In November, the finalists for the 2012 Green Car of the Year award in the United States were announced. The actual winner was revealed a couple of weeks later at the 2011 Los Angeles Auto Show. The finalists included a variety of different styles operating on different clean energies, from the Ford Focus Electric to the diesel-powered Volkswagen TDI to the Honda Civic Natural Gas. The eventual winner? The Honda Civic Natural Gas, “the cleanest-running internal combustion vehicle certified by the U.S. Environmental Protection Agency, with a 48 MPGe highway fuel economy rating.”
There is some contention over the Honda taking home first prize because of serious concerns about the most popular extraction method for natural gas, hydraulic fracturing (“fracking”). The process involves injecting a slurry of water and chemicals into rock to create cracks that will allow the natural gas to flow out; the issues come from the chemical-laden water seeping into water systems and contaminating people’s land and drinking water. There is the other issue of comparing “fuel efficiency” in America versus other places like Europe, where many cars get significantly higher mileage than even the most advanced “green” models in the U.S.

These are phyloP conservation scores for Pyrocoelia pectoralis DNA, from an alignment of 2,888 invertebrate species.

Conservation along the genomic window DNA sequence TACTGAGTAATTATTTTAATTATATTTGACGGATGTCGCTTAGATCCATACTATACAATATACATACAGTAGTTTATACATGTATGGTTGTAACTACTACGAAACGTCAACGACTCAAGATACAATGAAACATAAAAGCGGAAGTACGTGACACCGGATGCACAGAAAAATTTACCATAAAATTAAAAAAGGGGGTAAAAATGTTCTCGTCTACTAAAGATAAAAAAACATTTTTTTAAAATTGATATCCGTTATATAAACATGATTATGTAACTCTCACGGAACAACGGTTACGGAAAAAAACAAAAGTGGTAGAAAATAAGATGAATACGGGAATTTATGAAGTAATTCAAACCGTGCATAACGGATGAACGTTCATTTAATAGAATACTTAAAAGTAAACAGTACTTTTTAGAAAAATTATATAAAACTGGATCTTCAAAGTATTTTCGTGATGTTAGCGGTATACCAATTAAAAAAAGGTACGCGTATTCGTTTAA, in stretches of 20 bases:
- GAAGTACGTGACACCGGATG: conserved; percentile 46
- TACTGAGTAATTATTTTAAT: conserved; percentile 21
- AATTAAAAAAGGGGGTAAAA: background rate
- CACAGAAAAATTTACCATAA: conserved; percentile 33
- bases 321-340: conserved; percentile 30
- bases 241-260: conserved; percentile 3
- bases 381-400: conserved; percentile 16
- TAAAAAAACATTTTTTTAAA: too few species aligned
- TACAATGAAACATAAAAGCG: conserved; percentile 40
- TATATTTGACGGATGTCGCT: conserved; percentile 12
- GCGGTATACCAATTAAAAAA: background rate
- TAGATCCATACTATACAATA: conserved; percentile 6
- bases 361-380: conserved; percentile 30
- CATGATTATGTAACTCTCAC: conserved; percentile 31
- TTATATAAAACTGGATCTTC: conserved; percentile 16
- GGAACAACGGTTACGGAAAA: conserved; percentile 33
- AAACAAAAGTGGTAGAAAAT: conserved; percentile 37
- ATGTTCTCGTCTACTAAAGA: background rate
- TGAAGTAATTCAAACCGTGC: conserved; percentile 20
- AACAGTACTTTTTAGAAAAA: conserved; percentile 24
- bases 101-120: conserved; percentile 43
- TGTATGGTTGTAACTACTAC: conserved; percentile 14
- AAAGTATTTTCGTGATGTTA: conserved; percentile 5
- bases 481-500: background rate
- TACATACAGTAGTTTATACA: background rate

Regardless, taking steps towards making cleaner running vehicles more popular in the U.S. is an exciting and worthy endeavor. As more people request vehicles that do less damage to the environment, car manufacturers are keeping up with demand and creating cars that run better, are more green, while still offering the amenities many people look for in their cars.
For more information on innovations in green cars, check out GreenCar.com. It has an entire section on green technology and alternative fuels, to help answer any questions you have about the differences between electric, diesel, natural gas, etc.
What type of car and clean energy operating system do you think is the future?